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ARTICLES OF INTEREST - ECUADOR
In modern cities almost everyone is familiarized with supermarkets, where without mediating any word one chooses what to purchase, pays and leaves. On the other hand, in the indian markets, people greet each other, converse and even bargain the price or request a discount to obtain the merchandise at cheaper prices.
Before the arrival of the Spaniards the Andean towns used to exchange their products. If somebody obtained an abundant crop of tubers or fruits he would exchange the production for vessels, saddlebags or hats.
Currency didn't exist in those times, but to exchange products -what they needed for what they had in abundance- was a necessity. The indian markets were born this way. From then on, towns far from the main cities of Ecuador have kept the tradition.
indian markets is getting to know the identity of the towns. The
tradition stays alive, men and women negotiate, trade and bargain
the prices; others converse, they narrate histories, talk about
the weather, the rains, the earth or the lost calf. The fair is
crowded with people, a confusion of voices, a mosaic of colorful
Is Saturday morning. Women wearing embroidered blouses, black hand knitted skirts and a shawl over their shoulders, offer a great variety of handmade products in the market of Otavalo (county of Imbabura): a narrow labyrinth of positions where blankets, tapestries and wool murals with Andean motives are exhibited among other products.
The market that is located in the Plaza El Poncho, is a great attraction for the tourists of diverse parts of the world who are annihilated when observing the quality of the blouses, skirts and dresses, made by the skillful hands of the dressmakers of Otavalo.
As the merchants and buyers stay the whole day, in one of the ends of the square they prepare aromatic and tempting pottages. After making a good deal or an excellent purchase, there is nothing better than a sumptuous and overwhelming meal.
But Otavalo is not the only Ecuadorian population that gets dressed of agitation and bustle during the days of fair. For example, in Riobamba (capital of the county of Chimborazo), they carry out the indian market of La Plaza Concepción, where you may find traditional hats, belts and even very old jewels.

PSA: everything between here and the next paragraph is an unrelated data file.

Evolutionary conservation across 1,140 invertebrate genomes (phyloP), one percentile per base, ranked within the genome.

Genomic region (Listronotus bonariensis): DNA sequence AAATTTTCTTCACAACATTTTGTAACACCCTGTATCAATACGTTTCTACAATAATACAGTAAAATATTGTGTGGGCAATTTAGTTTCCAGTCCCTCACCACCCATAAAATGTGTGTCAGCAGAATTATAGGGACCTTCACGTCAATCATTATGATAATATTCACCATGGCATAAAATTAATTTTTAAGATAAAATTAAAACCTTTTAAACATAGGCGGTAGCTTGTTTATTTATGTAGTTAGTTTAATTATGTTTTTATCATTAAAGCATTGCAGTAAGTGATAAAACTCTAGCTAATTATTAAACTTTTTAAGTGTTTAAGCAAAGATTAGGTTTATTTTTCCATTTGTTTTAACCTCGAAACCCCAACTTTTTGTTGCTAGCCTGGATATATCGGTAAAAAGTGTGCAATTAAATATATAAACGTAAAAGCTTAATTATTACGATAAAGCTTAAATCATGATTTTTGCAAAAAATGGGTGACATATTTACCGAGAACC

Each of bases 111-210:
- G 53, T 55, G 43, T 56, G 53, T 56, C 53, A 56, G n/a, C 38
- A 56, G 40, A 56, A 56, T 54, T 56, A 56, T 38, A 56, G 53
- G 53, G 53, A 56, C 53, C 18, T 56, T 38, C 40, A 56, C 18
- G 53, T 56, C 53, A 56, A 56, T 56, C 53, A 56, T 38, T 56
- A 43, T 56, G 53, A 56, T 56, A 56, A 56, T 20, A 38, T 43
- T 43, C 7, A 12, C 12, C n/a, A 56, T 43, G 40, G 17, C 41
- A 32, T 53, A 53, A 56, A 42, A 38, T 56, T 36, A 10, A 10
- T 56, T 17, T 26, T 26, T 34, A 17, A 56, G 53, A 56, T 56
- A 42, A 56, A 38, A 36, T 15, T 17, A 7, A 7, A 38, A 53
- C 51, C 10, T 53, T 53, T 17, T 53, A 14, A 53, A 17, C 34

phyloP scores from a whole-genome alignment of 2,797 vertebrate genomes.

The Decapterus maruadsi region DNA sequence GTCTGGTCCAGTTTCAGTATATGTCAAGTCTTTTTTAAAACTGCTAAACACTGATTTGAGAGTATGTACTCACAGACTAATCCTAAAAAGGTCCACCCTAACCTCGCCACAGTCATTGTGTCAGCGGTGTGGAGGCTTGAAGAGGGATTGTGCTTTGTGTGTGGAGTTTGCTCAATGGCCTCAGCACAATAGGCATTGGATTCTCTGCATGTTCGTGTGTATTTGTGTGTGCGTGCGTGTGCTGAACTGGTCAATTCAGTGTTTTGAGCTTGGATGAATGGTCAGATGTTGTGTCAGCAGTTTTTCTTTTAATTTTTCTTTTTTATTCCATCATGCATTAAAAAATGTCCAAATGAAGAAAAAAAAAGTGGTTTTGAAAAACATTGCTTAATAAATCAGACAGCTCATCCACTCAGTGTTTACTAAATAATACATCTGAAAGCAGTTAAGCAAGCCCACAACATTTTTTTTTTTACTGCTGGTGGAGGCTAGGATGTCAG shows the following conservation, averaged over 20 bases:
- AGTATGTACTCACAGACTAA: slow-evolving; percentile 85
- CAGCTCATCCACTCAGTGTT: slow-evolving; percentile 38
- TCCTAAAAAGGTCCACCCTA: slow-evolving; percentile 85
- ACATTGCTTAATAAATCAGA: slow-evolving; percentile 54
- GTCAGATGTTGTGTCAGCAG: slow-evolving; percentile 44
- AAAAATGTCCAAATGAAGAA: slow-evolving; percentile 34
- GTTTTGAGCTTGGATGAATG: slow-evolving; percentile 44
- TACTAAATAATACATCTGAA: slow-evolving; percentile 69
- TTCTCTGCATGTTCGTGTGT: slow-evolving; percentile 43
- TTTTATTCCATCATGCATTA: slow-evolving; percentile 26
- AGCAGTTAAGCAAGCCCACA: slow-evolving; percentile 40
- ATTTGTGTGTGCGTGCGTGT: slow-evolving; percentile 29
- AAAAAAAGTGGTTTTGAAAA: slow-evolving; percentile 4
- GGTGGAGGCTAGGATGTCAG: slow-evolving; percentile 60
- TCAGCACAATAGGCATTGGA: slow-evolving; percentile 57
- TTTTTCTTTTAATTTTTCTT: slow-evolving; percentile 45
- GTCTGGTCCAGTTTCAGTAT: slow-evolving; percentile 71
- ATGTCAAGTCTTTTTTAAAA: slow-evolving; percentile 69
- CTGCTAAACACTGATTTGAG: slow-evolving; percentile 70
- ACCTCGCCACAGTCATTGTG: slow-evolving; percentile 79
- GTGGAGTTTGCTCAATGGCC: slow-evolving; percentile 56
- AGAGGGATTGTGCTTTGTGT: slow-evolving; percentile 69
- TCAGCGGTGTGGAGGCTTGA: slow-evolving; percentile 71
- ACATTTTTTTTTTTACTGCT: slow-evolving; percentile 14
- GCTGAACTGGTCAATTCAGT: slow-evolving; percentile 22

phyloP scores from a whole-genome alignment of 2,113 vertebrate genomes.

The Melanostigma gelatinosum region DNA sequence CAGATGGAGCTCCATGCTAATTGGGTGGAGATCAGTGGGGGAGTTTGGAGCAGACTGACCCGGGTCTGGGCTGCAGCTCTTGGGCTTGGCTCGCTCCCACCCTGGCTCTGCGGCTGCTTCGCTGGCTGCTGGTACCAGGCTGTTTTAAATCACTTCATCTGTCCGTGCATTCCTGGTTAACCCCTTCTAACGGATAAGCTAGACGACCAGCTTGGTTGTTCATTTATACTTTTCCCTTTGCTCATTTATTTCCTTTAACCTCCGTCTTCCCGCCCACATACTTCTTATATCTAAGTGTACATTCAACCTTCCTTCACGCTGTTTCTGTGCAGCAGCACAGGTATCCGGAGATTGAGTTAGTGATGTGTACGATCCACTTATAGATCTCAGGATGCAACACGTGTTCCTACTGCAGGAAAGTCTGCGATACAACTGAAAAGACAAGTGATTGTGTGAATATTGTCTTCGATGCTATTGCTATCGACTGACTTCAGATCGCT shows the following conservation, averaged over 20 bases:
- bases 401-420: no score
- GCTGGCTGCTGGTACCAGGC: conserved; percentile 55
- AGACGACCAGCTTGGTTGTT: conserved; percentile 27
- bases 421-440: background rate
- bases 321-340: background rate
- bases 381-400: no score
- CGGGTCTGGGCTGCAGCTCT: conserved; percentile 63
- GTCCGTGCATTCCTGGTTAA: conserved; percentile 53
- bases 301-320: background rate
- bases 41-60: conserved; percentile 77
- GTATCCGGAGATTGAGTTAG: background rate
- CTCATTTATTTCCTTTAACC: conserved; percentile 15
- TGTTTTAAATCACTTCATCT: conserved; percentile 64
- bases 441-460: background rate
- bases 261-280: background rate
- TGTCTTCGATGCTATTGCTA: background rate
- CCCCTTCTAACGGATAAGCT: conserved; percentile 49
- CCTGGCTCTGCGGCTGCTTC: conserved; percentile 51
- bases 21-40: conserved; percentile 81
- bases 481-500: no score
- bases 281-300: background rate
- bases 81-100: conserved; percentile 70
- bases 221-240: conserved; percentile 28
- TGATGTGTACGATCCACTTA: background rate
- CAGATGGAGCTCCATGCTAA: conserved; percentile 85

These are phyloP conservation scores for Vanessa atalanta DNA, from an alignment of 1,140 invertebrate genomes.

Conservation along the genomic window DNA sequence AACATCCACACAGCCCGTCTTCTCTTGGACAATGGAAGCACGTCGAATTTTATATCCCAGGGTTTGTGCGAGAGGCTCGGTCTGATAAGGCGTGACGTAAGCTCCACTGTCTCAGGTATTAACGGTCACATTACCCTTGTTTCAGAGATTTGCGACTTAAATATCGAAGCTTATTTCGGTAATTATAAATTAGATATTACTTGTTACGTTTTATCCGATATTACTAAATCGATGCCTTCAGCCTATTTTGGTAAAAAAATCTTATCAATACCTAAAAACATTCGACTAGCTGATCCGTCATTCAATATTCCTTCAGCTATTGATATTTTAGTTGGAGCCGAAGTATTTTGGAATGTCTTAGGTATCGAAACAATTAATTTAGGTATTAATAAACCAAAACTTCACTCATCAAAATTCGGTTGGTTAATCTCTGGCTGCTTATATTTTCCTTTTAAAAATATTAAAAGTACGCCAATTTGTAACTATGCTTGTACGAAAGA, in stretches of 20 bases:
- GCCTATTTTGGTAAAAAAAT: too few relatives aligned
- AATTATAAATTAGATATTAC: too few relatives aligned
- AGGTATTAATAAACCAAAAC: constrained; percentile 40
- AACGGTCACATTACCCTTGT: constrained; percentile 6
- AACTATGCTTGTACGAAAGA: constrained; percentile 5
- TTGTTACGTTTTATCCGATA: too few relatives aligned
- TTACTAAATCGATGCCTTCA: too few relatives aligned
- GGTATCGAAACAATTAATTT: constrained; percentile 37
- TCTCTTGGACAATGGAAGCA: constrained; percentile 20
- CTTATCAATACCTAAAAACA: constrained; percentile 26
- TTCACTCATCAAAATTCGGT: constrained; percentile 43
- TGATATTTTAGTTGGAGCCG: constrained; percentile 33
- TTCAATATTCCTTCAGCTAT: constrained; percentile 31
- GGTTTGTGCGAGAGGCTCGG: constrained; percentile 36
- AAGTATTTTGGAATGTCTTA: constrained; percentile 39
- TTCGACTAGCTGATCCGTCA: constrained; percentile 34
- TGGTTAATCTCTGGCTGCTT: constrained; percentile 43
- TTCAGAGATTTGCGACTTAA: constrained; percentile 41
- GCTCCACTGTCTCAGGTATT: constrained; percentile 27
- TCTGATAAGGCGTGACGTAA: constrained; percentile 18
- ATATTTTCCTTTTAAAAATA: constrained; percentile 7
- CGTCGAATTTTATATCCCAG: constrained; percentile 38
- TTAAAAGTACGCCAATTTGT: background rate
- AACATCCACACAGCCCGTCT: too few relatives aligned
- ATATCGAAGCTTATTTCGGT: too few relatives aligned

The market is like an immense box of surprises... because in one of the corners, those "remendadoras" (patchers) do not stop hitting the pedals of their old but invincible sewing machines, in a titanic combat against the indiscreet ones that try to copy their designs
That is not
everything. In the Plaza Dávalos, the women of the community
of Cabuya -following a tradition that goes back to the colonial
time- spin the fiber that is extracted of a cactus called American
agave, to transform it into strings, soles of canvas shoes and
sacks of vegetables.
There are not highways, not even asphalted roads, but that apparently is not important for those "merchants" of the town of Guamote (at 51 kilometers of Riobamba) who don't doubt in "opening a road" every Tuesday, accompanied by their faithful and indefatigable mounts, until arriving to the place where the traditional fair of Tuesdays is developed.
Mounted on energetic or starving horses and heading a retinue of llamas loaded with agricultural products, the peasants arrive to Guamote to sell or to exchange the products extracted from the Pachamama or Mother Earth; plus, in the fair, some splendid handmade white hats (Panama) can be purchased.
By horse or by creaking automobiles, the Ecuadorian natives find the way to get to the fairs... and in Ambato (capital of the county of Tungurahua) the natives offer ponchos, blankets, ikat shawls, belts, beads and fitting blouses; and on Thursdays the street Mariscal La Mar de Cuenca (county of Azuay) is invaded by cheerful artisans and farmers.
The influence of the Indian markets is even felt in Quito, the capital of the country, because in the surroundings of the Church of San Francisco or in Sucre street, there are improvised kiosks from the rural merchants.
necessity or by tradition, the indian markets continue subsisting
in the Andean countries. The farther from the cities the easier
the traveler finds authentic markets, where the native language
shrouds commercial transactions in secrecy between buyers and
sellers. Do you feel like visiting them?
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